Pediatric Hernias Follow-up

Updated: Jul 26, 2017
  • Author: Andre Hebra, MD; Chief Editor: Carmen Cuffari, MD  more...
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Follow-up

Further Outpatient Care

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  • Routine follow-up care after operative repair of an inguinal hernia typically requires only one office visit or telephone consultation if the parents have reported no problems or complications. Scrotal swelling and bruising after surgery are common and may last for 1-3 weeks. Such signs do not indicate any complications; they represent normal postoperative changes.
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Further Inpatient Care

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  • Most patients who undergo elective repair of an inguinal or umbilical hernia are discharged from the hospital shortly after surgery. Overnight observation is indicated only in small premature babies who are at risk for postoperative apnea. Such patients are usually admitted for 24-hour observation and monitoring in the hospital.
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Inpatient & Outpatient Medications

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  • Most patients are treated with acetaminophen for 24-48 hours after surgery. Codeine is occasionally added for pain management in older children (>1 y).
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Transfer

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  • Transfer to a facility with pediatric surgical expertise is indicated in premature babies with inguinal hernias or in the event of inguinal hernia incarceration and/or strangulation.
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Complications

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  • Few complications result from operative repair of an inguinal hernia. Possible consequences of hernia repair include decreased testicular size (≤ 20% of patients), testicular atrophy (1-2%), vas injury (< 1%), and development of sperm-agglutinating antibodies. The risk of gonadal injury in females is low. Fortunately, in the hands of pediatric surgeons, such complications are quite rare.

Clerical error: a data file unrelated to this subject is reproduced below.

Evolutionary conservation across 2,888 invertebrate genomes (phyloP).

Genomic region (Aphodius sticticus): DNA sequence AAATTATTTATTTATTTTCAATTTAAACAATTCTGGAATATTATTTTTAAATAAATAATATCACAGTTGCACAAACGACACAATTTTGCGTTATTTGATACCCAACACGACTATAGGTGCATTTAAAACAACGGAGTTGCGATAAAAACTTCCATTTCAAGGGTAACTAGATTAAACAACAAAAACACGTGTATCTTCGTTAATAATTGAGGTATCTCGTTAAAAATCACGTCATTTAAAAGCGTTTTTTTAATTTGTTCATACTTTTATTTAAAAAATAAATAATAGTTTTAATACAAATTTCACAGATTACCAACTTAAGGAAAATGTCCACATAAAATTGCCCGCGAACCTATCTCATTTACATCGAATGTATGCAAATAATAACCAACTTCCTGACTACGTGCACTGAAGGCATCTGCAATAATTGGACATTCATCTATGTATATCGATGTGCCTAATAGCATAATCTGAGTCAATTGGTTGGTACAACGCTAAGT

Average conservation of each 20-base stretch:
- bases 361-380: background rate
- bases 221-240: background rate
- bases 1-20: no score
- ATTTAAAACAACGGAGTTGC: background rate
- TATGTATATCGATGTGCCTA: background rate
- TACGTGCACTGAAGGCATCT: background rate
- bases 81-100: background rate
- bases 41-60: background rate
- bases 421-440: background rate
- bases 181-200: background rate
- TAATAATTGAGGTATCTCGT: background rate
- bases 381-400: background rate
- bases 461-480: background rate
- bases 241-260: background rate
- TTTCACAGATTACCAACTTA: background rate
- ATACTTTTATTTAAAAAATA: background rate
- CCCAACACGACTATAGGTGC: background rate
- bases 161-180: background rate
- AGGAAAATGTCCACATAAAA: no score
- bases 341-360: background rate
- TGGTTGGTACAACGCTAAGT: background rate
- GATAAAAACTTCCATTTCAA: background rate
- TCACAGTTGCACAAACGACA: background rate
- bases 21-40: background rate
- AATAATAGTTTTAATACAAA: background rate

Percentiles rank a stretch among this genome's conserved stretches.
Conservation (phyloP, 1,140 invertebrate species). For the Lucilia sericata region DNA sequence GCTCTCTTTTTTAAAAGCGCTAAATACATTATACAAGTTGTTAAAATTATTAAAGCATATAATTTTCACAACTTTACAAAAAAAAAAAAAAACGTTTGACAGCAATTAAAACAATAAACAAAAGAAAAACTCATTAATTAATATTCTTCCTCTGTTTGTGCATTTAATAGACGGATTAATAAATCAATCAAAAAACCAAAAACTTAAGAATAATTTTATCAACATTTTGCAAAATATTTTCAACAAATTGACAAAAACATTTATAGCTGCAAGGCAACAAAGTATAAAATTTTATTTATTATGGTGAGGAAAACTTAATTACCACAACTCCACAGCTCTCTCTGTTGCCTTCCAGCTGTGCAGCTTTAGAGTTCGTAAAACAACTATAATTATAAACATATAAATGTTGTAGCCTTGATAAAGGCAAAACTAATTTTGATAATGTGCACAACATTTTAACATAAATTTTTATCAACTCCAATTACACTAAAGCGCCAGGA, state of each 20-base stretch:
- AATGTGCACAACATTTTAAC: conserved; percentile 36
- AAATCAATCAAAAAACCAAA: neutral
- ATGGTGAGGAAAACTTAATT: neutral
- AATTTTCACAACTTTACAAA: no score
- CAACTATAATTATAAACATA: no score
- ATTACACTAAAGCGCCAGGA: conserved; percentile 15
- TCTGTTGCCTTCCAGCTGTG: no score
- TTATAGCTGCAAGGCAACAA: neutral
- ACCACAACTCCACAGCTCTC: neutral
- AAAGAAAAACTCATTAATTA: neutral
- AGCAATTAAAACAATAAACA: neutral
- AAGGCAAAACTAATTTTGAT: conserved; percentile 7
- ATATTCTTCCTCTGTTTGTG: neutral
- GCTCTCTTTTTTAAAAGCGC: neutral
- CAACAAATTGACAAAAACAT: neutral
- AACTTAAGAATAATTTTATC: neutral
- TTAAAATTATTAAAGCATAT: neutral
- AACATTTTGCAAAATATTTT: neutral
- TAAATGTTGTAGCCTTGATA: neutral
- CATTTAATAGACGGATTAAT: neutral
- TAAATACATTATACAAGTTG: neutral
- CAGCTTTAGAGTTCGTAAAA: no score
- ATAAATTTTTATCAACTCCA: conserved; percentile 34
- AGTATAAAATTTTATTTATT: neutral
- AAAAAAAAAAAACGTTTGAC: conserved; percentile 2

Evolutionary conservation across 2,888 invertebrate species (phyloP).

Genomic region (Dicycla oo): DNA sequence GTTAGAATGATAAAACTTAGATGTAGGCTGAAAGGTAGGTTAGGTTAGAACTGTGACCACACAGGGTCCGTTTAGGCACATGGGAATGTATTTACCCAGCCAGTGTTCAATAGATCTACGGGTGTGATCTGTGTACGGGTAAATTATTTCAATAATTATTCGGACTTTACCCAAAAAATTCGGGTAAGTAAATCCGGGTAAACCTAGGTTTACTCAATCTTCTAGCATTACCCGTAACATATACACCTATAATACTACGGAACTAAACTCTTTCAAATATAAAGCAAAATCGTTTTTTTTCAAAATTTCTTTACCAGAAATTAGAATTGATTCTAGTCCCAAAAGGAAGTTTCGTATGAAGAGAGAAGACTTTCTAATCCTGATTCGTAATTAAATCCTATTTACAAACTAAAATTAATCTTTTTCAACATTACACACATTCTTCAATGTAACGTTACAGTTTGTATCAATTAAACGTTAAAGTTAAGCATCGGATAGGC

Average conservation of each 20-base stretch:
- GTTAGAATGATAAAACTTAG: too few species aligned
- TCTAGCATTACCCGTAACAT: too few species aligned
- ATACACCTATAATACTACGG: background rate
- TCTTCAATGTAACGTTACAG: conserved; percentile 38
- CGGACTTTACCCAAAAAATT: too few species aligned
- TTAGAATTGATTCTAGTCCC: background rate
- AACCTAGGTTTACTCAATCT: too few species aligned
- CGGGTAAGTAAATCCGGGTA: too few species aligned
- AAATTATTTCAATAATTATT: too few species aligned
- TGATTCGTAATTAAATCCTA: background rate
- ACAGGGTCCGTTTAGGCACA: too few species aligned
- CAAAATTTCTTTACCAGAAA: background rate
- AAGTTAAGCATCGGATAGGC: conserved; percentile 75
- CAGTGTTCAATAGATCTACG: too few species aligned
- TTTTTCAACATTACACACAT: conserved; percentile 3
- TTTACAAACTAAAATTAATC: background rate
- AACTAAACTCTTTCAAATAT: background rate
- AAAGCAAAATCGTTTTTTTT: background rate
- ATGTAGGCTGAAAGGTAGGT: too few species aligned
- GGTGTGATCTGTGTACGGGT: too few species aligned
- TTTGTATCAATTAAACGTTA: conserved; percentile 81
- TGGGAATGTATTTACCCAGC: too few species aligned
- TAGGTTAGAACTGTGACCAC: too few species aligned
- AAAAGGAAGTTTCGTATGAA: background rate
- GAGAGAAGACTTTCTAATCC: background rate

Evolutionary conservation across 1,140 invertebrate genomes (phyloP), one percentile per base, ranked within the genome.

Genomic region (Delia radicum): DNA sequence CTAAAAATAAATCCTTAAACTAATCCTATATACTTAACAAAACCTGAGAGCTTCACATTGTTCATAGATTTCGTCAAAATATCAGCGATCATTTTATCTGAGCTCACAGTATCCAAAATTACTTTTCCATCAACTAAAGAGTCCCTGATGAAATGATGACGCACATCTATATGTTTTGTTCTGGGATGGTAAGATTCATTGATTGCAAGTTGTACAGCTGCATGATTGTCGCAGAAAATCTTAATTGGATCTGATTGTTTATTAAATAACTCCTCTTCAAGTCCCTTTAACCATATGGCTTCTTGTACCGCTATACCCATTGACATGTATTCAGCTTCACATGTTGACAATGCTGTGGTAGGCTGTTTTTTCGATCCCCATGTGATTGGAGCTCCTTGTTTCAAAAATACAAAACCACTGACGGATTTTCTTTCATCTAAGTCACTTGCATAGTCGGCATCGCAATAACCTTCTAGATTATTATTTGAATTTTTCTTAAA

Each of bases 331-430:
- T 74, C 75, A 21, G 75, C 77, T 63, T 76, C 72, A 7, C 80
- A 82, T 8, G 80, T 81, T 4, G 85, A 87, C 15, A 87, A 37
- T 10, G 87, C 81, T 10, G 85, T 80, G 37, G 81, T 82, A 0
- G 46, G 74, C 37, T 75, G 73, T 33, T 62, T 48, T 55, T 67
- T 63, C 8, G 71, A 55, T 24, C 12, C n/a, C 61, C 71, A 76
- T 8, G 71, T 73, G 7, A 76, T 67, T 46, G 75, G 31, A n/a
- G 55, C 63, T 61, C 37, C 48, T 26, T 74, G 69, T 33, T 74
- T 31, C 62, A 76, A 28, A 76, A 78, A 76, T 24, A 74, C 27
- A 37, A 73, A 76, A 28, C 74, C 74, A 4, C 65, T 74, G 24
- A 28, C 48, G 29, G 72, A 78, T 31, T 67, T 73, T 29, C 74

• The incidence of wound infection is 1-2%.
  • Hernia recurrence rates are around 1% when experienced pediatric surgeons perform the operation. Factors associated with recurrence of inguinal hernia include an unrecognized tear in the sac, failure to repair an enlarged inguinal ring, damage to the canal and inguinal floor, infection, history of incarceration, connective tissue disorder, and conditions producing increased intra-abdominal pressure (eg, chronic respiratory problems, constipation). The hernia recurrence rate with the laparoscopic technique has been reported to be higher if the surgeon is still in the "learning curve." However, in the hands of an experienced surgeon, the recurrence rate for the laparoscopic technique should be similar to the one reported for the open technique.
  • The vas deferens and ilioinguinal nerve occasionally may be injured and should be repaired with 7-0 or 8-0 Maxon sutures. This may be technically difficult because of the extremely small vas lumen not traversed by semen. One infertility expert advises marking the ends of the vas with permanent suture and performing vasovasotomy after puberty with a 2-layer closure. It is also important to remember that the finding of vas or epididymis on the surgical pathology report does not necessarily imply injury because embryonal müllerian remnants have been recognized in 1-6% of surgical specimens. Specific histologic features of the remnant include a smaller diameter and failure to show a prominent muscular wall with Masson trichrome staining.
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Prognosis

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  • Overall prognosis is excellent; most patients do extremely well after operative repair of their inguinal hernia. Mortality is extremely rare but, unfortunately, continues to be reported as a consequence of delayed recognition of an incarcerated and strangulated inguinal hernia.
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Patient Education

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  • Instruct parents and caretakers on the signs and symptoms of inguinal hernia incarceration. Delayed recognition of incarceration is likely to result in significant morbidity and mortality for the child.
  • For excellent patient education resources, visit eMedicineHealth's Digestive Disorders Center. Also, see eMedicineHealth's patient education article Hernia.
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